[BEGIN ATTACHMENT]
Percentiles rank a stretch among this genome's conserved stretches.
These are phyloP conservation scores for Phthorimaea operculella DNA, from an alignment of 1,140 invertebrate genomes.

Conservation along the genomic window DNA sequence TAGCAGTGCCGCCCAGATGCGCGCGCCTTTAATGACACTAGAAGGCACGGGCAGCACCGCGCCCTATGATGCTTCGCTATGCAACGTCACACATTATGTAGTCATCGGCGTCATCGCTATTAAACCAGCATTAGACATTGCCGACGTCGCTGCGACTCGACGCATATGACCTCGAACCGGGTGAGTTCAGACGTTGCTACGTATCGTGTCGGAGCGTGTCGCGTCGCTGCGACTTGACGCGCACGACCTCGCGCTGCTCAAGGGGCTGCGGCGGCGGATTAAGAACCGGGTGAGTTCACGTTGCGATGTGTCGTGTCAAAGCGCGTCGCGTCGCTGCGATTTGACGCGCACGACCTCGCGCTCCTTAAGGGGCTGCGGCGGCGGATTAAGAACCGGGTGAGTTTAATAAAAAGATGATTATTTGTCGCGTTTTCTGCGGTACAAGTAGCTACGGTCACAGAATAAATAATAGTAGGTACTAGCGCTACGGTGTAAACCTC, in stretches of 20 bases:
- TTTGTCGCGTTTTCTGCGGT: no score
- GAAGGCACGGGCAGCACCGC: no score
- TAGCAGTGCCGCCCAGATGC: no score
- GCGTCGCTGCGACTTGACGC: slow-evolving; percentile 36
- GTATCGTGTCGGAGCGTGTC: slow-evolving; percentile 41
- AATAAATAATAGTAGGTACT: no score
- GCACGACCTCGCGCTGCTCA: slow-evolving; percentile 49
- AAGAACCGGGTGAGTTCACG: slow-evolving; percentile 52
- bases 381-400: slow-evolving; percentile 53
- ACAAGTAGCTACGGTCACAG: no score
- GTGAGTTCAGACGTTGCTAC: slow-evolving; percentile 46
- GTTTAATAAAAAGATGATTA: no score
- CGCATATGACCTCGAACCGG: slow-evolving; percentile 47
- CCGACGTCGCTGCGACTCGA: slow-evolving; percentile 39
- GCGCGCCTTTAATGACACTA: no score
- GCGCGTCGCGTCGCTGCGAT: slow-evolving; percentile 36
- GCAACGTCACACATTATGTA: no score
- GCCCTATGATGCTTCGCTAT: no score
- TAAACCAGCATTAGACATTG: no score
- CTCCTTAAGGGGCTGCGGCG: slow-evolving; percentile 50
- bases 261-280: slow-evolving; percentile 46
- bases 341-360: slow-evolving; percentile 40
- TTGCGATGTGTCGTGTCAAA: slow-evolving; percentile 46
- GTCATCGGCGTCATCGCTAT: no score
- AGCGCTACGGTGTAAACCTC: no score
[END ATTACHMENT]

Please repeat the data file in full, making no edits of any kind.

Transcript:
Percentiles rank a stretch among this genome's conserved stretches.
These are phyloP conservation scores for Phthorimaea operculella DNA, from an alignment of 1,140 invertebrate genomes.

Conservation along the genomic window DNA sequence TAGCAGTGCCGCCCAGATGCGCGCGCCTTTAATGACACTAGAAGGCACGGGCAGCACCGCGCCCTATGATGCTTCGCTATGCAACGTCACACATTATGTAGTCATCGGCGTCATCGCTATTAAACCAGCATTAGACATTGCCGACGTCGCTGCGACTCGACGCATATGACCTCGAACCGGGTGAGTTCAGACGTTGCTACGTATCGTGTCGGAGCGTGTCGCGTCGCTGCGACTTGACGCGCACGACCTCGCGCTGCTCAAGGGGCTGCGGCGGCGGATTAAGAACCGGGTGAGTTCACGTTGCGATGTGTCGTGTCAAAGCGCGTCGCGTCGCTGCGATTTGACGCGCACGACCTCGCGCTCCTTAAGGGGCTGCGGCGGCGGATTAAGAACCGGGTGAGTTTAATAAAAAGATGATTATTTGTCGCGTTTTCTGCGGTACAAGTAGCTACGGTCACAGAATAAATAATAGTAGGTACTAGCGCTACGGTGTAAACCTC, in stretches of 20 bases:
- TTTGTCGCGTTTTCTGCGGT: no score
- GAAGGCACGGGCAGCACCGC: no score
- TAGCAGTGCCGCCCAGATGC: no score
- GCGTCGCTGCGACTTGACGC: slow-evolving; percentile 36
- GTATCGTGTCGGAGCGTGTC: slow-evolving; percentile 41
- AATAAATAATAGTAGGTACT: no score
- GCACGACCTCGCGCTGCTCA: slow-evolving; percentile 49
- AAGAACCGGGTGAGTTCACG: slow-evolving; percentile 52
- bases 381-400: slow-evolving; percentile 53
- ACAAGTAGCTACGGTCACAG: no score
- GTGAGTTCAGACGTTGCTAC: slow-evolving; percentile 46
- GTTTAATAAAAAGATGATTA: no score
- CGCATATGACCTCGAACCGG: slow-evolving; percentile 47
- CCGACGTCGCTGCGACTCGA: slow-evolving; percentile 39
- GCGCGCCTTTAATGACACTA: no score
- GCGCGTCGCGTCGCTGCGAT: slow-evolving; percentile 36
- GCAACGTCACACATTATGTA: no score
- GCCCTATGATGCTTCGCTAT: no score
- TAAACCAGCATTAGACATTG: no score
- CTCCTTAAGGGGCTGCGGCG: slow-evolving; percentile 50
- bases 261-280: slow-evolving; percentile 46
- bases 341-360: slow-evolving; percentile 40
- TTGCGATGTGTCGTGTCAAA: slow-evolving; percentile 46
- GTCATCGGCGTCATCGCTAT: no score
- AGCGCTACGGTGTAAACCTC: no score